Following a retreat and campus tour last weekend, the University of Kentucky trustees are urging UK president Eli Capilouto to adopt a plan that could dramatically alter the university's campus. A campus-wide brainstorming session launched by President Capilouto has quickly narrowed its focus to one of improving the undergraduate experience, with an emphasis on overhauling outdated facilities. "Yes, we've got some 19th century facilities to work on and we're going to get it done," Capilouto says.
Despite a stalled economic recovery and shaky consumer spending, one Lexington company is expanding its global headquarters. Their products may be meant to put you to sleep, but the CEO of Tempur-Pedic says his company is doing anything but lying down.
Kentucky Governor Steve Beshear signed an executive order Monday expanding membership of the Kentucky Law Enforcement Council to add representatives from three of the state’s largest law enforcement training academies. The order adds officials from the Kentucky Department of Criminal Justice Training, the Lexington-Fayette Urban County Government Division of Police and the Louisville Metro Police Department to the council.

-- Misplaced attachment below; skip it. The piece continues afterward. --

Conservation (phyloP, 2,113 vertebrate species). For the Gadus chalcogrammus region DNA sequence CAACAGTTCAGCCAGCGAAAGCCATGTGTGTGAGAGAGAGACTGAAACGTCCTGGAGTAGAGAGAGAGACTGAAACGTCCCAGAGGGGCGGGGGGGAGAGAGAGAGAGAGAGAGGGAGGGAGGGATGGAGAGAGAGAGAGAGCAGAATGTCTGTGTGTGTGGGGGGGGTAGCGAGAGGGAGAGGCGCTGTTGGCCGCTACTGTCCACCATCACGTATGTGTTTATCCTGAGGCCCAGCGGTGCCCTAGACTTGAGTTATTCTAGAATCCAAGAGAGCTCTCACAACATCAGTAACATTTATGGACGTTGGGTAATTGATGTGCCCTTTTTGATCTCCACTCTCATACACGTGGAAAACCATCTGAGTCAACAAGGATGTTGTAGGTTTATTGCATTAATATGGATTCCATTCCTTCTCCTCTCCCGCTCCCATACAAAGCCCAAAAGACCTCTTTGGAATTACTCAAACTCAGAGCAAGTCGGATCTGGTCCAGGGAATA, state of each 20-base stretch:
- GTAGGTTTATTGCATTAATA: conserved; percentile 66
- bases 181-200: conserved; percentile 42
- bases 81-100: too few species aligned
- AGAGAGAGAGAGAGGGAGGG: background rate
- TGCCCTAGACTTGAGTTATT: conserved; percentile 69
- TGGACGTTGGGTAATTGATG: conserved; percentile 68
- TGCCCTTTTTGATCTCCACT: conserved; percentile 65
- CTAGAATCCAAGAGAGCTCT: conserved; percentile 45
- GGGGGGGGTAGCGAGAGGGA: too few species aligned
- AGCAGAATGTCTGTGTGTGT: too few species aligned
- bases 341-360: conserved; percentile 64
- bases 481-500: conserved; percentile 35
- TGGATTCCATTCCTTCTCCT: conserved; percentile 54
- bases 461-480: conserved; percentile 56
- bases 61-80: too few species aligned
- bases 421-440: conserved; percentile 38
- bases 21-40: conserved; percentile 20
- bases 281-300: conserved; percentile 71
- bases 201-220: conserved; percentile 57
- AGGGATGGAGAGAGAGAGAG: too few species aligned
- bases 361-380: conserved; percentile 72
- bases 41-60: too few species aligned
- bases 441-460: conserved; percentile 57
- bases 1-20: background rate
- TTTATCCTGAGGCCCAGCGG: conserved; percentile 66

Protesters have set up in downtown Lexington and are promising to stay in place until there is real reform in the banking industry. This afternoon, about a dozen picketers remained outside the Chase J.P. Morgan offices on Main Street. If necessary, spokesman Greg Capillo says they’re prepared to stay. “As long as the will is here to stay here indefinitely, then we’ll be here indefinitely, and we’ll cross the winter bridge when we get to it. But, we’re not going to be the only people dealing with that,” said Capillo.
Amanda Knox has won her freedom after appealing her murder conviction, for which the American had been serving a 26-year prison sentence. In 2009, Knox, who came to Perugia, Italy, as an exchange student, was found guilty in the November 2007 murder of British student Meredith Kercher.
One key Republican criticism of President Obama's proposal to raise taxes on the wealthy is that it would harm small businesses whose owners who make over $250,000 in taxable income. Rep. Paul Ryan put it this way last week in an interview with NPR's Michele Norris: